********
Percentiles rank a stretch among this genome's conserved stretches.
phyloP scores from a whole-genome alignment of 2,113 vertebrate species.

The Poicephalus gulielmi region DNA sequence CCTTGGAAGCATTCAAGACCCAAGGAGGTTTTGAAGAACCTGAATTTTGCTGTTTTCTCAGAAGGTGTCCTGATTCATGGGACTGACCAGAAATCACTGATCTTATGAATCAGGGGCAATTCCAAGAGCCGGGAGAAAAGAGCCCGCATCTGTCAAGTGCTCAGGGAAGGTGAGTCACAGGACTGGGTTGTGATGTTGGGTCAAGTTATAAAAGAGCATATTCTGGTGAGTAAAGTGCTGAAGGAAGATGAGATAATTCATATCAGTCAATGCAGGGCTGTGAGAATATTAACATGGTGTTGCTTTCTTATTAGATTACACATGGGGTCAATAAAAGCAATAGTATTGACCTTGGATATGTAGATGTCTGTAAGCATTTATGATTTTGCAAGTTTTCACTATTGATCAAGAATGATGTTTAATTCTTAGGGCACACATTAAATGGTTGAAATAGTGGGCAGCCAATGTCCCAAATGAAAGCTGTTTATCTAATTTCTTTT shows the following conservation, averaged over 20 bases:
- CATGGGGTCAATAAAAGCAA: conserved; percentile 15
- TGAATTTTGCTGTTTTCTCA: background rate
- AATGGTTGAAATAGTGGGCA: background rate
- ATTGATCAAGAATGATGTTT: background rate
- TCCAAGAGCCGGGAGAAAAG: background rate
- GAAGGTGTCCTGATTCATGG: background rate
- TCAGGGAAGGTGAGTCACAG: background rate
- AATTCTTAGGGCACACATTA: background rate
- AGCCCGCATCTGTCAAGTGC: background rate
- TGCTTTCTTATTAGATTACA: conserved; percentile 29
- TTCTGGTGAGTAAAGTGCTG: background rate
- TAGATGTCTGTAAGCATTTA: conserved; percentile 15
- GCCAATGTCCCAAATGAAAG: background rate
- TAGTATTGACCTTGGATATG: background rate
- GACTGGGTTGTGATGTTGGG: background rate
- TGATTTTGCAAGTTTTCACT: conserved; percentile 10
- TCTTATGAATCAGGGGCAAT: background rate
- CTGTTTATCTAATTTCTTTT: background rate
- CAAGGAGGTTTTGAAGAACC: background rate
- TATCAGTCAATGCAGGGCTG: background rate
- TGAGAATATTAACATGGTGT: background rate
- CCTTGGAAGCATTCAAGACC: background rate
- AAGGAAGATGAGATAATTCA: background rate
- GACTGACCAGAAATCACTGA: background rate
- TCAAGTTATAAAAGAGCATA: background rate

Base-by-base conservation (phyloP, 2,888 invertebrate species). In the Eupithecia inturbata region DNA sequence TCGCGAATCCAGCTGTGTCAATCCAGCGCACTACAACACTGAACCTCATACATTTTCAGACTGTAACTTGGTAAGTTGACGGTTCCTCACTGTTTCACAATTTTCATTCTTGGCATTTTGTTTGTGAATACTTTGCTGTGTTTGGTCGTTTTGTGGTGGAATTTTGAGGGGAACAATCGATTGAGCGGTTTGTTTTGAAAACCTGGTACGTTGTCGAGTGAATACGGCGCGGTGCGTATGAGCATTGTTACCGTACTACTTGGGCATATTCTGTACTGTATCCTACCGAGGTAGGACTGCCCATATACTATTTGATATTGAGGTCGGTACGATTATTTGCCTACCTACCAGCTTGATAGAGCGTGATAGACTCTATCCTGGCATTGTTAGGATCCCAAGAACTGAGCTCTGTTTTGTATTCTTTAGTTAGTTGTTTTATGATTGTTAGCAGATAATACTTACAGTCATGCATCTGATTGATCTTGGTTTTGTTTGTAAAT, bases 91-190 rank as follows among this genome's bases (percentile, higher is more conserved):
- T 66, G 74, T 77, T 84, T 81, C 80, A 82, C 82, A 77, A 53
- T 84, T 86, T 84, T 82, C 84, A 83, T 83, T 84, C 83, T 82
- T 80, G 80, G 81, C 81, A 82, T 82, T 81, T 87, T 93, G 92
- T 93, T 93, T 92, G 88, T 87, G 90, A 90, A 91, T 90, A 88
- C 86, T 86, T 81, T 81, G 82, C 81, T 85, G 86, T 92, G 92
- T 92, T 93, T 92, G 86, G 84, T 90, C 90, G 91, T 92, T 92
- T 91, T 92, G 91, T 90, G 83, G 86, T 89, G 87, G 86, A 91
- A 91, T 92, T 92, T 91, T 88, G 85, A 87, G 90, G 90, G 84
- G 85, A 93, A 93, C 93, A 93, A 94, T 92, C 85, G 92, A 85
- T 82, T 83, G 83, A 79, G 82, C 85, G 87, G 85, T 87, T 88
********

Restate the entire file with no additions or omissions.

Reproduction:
Percentiles rank a stretch among this genome's conserved stretches.
phyloP scores from a whole-genome alignment of 2,113 vertebrate species.

The Poicephalus gulielmi region DNA sequence CCTTGGAAGCATTCAAGACCCAAGGAGGTTTTGAAGAACCTGAATTTTGCTGTTTTCTCAGAAGGTGTCCTGATTCATGGGACTGACCAGAAATCACTGATCTTATGAATCAGGGGCAATTCCAAGAGCCGGGAGAAAAGAGCCCGCATCTGTCAAGTGCTCAGGGAAGGTGAGTCACAGGACTGGGTTGTGATGTTGGGTCAAGTTATAAAAGAGCATATTCTGGTGAGTAAAGTGCTGAAGGAAGATGAGATAATTCATATCAGTCAATGCAGGGCTGTGAGAATATTAACATGGTGTTGCTTTCTTATTAGATTACACATGGGGTCAATAAAAGCAATAGTATTGACCTTGGATATGTAGATGTCTGTAAGCATTTATGATTTTGCAAGTTTTCACTATTGATCAAGAATGATGTTTAATTCTTAGGGCACACATTAAATGGTTGAAATAGTGGGCAGCCAATGTCCCAAATGAAAGCTGTTTATCTAATTTCTTTT shows the following conservation, averaged over 20 bases:
- CATGGGGTCAATAAAAGCAA: conserved; percentile 15
- TGAATTTTGCTGTTTTCTCA: background rate
- AATGGTTGAAATAGTGGGCA: background rate
- ATTGATCAAGAATGATGTTT: background rate
- TCCAAGAGCCGGGAGAAAAG: background rate
- GAAGGTGTCCTGATTCATGG: background rate
- TCAGGGAAGGTGAGTCACAG: background rate
- AATTCTTAGGGCACACATTA: background rate
- AGCCCGCATCTGTCAAGTGC: background rate
- TGCTTTCTTATTAGATTACA: conserved; percentile 29
- TTCTGGTGAGTAAAGTGCTG: background rate
- TAGATGTCTGTAAGCATTTA: conserved; percentile 15
- GCCAATGTCCCAAATGAAAG: background rate
- TAGTATTGACCTTGGATATG: background rate
- GACTGGGTTGTGATGTTGGG: background rate
- TGATTTTGCAAGTTTTCACT: conserved; percentile 10
- TCTTATGAATCAGGGGCAAT: background rate
- CTGTTTATCTAATTTCTTTT: background rate
- CAAGGAGGTTTTGAAGAACC: background rate
- TATCAGTCAATGCAGGGCTG: background rate
- TGAGAATATTAACATGGTGT: background rate
- CCTTGGAAGCATTCAAGACC: background rate
- AAGGAAGATGAGATAATTCA: background rate
- GACTGACCAGAAATCACTGA: background rate
- TCAAGTTATAAAAGAGCATA: background rate

Base-by-base conservation (phyloP, 2,888 invertebrate species). In the Eupithecia inturbata region DNA sequence TCGCGAATCCAGCTGTGTCAATCCAGCGCACTACAACACTGAACCTCATACATTTTCAGACTGTAACTTGGTAAGTTGACGGTTCCTCACTGTTTCACAATTTTCATTCTTGGCATTTTGTTTGTGAATACTTTGCTGTGTTTGGTCGTTTTGTGGTGGAATTTTGAGGGGAACAATCGATTGAGCGGTTTGTTTTGAAAACCTGGTACGTTGTCGAGTGAATACGGCGCGGTGCGTATGAGCATTGTTACCGTACTACTTGGGCATATTCTGTACTGTATCCTACCGAGGTAGGACTGCCCATATACTATTTGATATTGAGGTCGGTACGATTATTTGCCTACCTACCAGCTTGATAGAGCGTGATAGACTCTATCCTGGCATTGTTAGGATCCCAAGAACTGAGCTCTGTTTTGTATTCTTTAGTTAGTTGTTTTATGATTGTTAGCAGATAATACTTACAGTCATGCATCTGATTGATCTTGGTTTTGTTTGTAAAT, bases 91-190 rank as follows among this genome's bases (percentile, higher is more conserved):
- T 66, G 74, T 77, T 84, T 81, C 80, A 82, C 82, A 77, A 53
- T 84, T 86, T 84, T 82, C 84, A 83, T 83, T 84, C 83, T 82
- T 80, G 80, G 81, C 81, A 82, T 82, T 81, T 87, T 93, G 92
- T 93, T 93, T 92, G 88, T 87, G 90, A 90, A 91, T 90, A 88
- C 86, T 86, T 81, T 81, G 82, C 81, T 85, G 86, T 92, G 92
- T 92, T 93, T 92, G 86, G 84, T 90, C 90, G 91, T 92, T 92
- T 91, T 92, G 91, T 90, G 83, G 86, T 89, G 87, G 86, A 91
- A 91, T 92, T 92, T 91, T 88, G 85, A 87, G 90, G 90, G 84
- G 85, A 93, A 93, C 93, A 93, A 94, T 92, C 85, G 92, A 85
- T 82, T 83, G 83, A 79, G 82, C 85, G 87, G 85, T 87, T 88